After buying the stock, I will place a stop at 67.64, which is just below the prior minor low on July 30 and also outside the 68.25 volatility stop level, based on the current price of 71.55. Those numbers may change if price drops as I expect in the coming days/week. And I forgot to mention that the volume trend is rising during development of the triangle, and my research shows that with monthly symmetrical triangles, that setup helps performance (140% average gain in 45 samples before price drops at least 20%).

-- Thomas Bulkowski


Monday, 8/11/2008. Gold is Tarnished.

The chart of gold ETF (GLD) on the daily scale

I found an error in the transactions of the Industry relative strength portfolio which has now been fixed. It was closing out some trades prematurely. I also added a wash sale rule to both test portfolios. That means a buy signal is ignored if it occurs within 31 days of a losing trade in the same stock.

Spent all day Saturday draining my hot water heater (you’re supposed to do it yearly to flush out the gunk that collects), changed the radiator fluid and oil from my car, and replaced the valve cover gasket on it. I also spent too much of my time riding around town looking for a torque wrench that would handle the 60 inch pounds of force needed to tighten the screws. Most wrenches handled much more force than that but the range did not extend down to the small stuff. As of this morning, I found no leaks. Yippee!

The above chart of the streetTRACKS Gold Shares (GLD -- an exchange traded fund) comes from the June 3 blog entry. That was over two months ago. The following chart shows how my guess has played out. The head-and-shoulders bottom (LS for left shoulder, Head, and RS for right shoulder) confirmed as a valid chart pattern, but not quite how I expected.

The below chart shows a magenta vertical line in June that illustrates where the top chart ends and the more recent price data begins. Price formed a second, smaller, head-and-shoulders bottom (E, RS, and F) before moving up as I predicted. GLD did not climb quite as far as I expected. Looking at the top chart, it peaked in the red squiggles before turning down.

The chart of gold ETF (GLD) on the daily scale

For a while, it looked like it might form a cup with handle chart pattern, but price continued dropping. I show my new guess as to where gold is headed in green. In other words, I expect GLD to drop to the price level of the symmetrical triangle’s apex at C and find support there. Notice how the apex of the triangle nearly matches the turning point at D on the time scale. Price turns at a triangle apex 60% of the time.

It is still possible that GLD will move higher if support at the bottom of the rounded-looking turn holds. The gap down on Friday may be an exhaustion gap. If that is the case, look for GLD to rebound and probably stall at a down-sloping trendline drawn connecting peaks A and B.

-- Thomas Bulkowski


Thursday, 8/7/2008. The Case for Integrated Petroleum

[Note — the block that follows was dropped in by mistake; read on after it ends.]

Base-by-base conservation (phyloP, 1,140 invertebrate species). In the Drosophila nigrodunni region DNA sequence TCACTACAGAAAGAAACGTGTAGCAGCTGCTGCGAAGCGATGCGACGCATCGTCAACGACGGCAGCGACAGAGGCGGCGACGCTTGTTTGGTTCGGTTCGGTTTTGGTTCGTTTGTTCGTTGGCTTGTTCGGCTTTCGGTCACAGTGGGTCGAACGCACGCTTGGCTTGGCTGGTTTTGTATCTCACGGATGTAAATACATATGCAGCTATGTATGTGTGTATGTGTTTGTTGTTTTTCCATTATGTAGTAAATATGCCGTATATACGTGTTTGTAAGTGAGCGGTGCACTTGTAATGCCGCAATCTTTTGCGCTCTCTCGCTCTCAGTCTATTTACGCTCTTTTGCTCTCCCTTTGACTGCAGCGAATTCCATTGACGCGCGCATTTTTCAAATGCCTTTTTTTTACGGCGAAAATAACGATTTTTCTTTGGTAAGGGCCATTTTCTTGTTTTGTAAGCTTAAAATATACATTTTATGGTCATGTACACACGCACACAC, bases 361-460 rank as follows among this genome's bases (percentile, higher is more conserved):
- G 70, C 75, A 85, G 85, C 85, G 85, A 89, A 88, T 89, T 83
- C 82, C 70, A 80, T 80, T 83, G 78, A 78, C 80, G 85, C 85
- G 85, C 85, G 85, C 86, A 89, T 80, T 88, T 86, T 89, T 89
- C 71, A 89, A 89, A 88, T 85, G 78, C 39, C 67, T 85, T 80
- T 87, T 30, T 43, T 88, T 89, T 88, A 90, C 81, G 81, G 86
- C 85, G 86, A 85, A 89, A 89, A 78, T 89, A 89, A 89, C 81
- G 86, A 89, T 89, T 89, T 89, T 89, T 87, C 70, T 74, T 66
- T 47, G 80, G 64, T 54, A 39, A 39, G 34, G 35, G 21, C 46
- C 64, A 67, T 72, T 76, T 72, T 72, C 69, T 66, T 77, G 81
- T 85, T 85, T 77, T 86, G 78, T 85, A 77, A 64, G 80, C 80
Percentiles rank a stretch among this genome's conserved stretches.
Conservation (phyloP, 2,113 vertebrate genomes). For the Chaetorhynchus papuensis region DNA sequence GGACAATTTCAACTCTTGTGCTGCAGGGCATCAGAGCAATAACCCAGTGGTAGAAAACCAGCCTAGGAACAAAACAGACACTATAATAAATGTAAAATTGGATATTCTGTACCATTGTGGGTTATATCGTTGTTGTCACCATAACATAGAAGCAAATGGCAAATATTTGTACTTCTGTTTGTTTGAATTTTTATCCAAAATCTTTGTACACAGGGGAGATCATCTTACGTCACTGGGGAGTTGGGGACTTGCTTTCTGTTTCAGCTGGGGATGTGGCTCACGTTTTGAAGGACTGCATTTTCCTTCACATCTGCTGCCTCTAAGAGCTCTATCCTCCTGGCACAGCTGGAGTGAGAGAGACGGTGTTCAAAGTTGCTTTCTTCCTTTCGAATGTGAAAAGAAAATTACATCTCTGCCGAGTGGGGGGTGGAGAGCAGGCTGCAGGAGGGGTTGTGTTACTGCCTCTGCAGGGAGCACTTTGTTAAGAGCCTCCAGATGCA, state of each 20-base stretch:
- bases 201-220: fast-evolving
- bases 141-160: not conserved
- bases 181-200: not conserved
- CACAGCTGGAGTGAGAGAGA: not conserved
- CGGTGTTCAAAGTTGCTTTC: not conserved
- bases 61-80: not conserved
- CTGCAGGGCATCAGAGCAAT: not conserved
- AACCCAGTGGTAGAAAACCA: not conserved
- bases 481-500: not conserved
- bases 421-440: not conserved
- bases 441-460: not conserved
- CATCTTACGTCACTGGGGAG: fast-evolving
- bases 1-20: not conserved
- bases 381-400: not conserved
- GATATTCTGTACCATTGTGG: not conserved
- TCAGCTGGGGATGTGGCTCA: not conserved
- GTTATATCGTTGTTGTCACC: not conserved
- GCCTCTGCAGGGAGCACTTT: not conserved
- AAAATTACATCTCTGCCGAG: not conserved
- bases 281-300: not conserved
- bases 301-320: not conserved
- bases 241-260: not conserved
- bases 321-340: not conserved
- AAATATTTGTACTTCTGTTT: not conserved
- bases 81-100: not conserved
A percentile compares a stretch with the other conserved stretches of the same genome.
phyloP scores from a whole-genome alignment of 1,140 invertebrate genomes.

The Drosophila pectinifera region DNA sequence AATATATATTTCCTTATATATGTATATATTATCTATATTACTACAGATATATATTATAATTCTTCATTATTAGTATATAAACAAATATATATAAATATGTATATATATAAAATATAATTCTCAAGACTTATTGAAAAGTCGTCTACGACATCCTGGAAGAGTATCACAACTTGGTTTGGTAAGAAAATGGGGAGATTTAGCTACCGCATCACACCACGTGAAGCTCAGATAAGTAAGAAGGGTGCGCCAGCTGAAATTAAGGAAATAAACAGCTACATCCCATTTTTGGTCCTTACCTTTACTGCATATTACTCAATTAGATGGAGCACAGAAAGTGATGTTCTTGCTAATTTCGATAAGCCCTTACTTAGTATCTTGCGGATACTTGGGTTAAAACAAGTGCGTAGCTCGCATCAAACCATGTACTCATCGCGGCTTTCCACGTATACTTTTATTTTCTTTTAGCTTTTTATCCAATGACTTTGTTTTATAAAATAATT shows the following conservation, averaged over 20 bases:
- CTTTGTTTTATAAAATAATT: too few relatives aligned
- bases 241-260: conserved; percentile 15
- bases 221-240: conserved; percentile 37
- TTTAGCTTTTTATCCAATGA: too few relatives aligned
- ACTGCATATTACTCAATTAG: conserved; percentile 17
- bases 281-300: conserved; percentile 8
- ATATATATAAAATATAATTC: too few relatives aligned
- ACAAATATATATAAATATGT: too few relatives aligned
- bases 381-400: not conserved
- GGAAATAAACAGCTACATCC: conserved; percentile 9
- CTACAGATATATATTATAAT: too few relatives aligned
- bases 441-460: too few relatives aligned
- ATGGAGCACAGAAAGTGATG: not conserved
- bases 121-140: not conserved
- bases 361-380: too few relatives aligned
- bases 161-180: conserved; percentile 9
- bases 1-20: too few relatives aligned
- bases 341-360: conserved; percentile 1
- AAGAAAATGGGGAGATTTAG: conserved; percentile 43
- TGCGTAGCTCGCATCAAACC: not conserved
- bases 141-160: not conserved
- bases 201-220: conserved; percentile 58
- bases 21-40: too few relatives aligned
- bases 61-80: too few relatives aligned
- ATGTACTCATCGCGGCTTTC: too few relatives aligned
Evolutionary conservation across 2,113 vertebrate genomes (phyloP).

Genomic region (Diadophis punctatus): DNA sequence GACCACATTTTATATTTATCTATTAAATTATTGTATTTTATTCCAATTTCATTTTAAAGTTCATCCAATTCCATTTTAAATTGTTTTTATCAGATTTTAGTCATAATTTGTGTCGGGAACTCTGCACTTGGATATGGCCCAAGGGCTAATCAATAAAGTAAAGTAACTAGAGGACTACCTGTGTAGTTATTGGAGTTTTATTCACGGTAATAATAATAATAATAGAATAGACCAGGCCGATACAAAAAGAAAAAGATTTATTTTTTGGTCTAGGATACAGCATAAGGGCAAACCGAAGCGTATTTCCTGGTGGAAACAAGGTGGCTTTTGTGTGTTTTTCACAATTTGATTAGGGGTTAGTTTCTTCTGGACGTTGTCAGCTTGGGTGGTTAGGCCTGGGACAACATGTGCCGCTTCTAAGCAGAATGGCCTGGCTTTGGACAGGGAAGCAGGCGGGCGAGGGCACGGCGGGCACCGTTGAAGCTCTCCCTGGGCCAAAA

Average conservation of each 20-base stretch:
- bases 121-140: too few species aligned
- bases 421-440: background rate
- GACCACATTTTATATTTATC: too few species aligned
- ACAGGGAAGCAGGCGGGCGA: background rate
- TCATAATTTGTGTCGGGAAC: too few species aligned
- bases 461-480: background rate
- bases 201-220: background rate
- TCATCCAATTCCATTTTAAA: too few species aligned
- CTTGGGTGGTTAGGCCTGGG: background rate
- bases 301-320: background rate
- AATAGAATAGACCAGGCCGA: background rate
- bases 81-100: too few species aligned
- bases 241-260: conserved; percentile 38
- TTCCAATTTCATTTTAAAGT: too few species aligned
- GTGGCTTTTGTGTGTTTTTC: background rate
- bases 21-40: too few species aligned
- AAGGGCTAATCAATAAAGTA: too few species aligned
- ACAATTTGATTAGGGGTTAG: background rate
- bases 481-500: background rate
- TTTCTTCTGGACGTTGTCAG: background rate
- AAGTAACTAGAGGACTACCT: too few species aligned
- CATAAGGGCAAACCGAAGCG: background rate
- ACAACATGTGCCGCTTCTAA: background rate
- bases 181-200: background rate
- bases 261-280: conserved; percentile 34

As I mentioned yesterday, I was going to review a stock (Tesoro Petroleum), but decided to give you a market update instead. Wish I hadn’t. I would have looked brilliant because the stocks in the industry climbed between 7% and 12% today (Wednesday).

Before I delve into Tesoro, let me mention the profit potential for all candidates, based on Wednesday’s close.

StockCloseTarget% Gain
Frontier Oil: FTO21.232518%
Holly Corp: HOC31.413924%
Tesoro Corp: TSO17.392332%
Valero Energy: VLO34.474428%

I will give you a snapshot review of the stocks in this list at the end of this blog entry.

Three of the four stocks show a quick downturn starting in early to mid June then a consolidation, which in Frontier Oil’s case looks like a diamond bottom. These swift drops tend to be followed by recoveries, sometimes just as fast. The target is the price where overhead resistance begins, so that would be my first guess as to how far up the stocks might rise. Tesoro is the only one in the group that did not suffer a quick decline during June -- it has just dropped steadily since late October. When I looked at this stock, I figured it must be due for a bounce or even a reversal. The overhead resistance area is less well defined in Tesoro than the other three.

The drop in the stocks was due to the inability of the refiners to quickly pass along their rising costs as the price of oil spiked. With the price of oil coming down, the feedstock is getting cheaper, so margins are recovering. That is the idea behind the stocks reversing trend now. I am sure you all know how quickly the price of gas at the pump goes up but it seems to take forever for it to come down. That latency benefits the refiners like Tesoro, which owns 449 gas stations (and ships to another 462 "jobber/dealer" stations) as well as owns a number of refineries. According to Standard & Poors, "Tesoro Corp. is one of the largest independent refiners and marketers of petroleum products in the U.S." As of August 2, S&P rated the stock a hold saying that "We believe the company has strong asset quality and solid liquidity," giving it a low risk assessment but notes that relative strength is weak (8 out of 99 where 1 is weakest). I rank the industry as 45 out of 49, where 1 is best. They have a $22 price target in the coming 12 months, which is quite close to my 23 target.

Ford Equity Research also rates the stock a hold based on a report dated of August 1. They write "Long and short term historical price performance indicates above average performance for the next 3 months." Since earnings were in a deficit, they show the historical price to sales ratio over the past 5 years and note that the stock is trading at the low end (0.06 x trailing sales) of that channel. The assumption is that the stock will recover to the high end (0.47 x trailing sales) if you hold it long enough.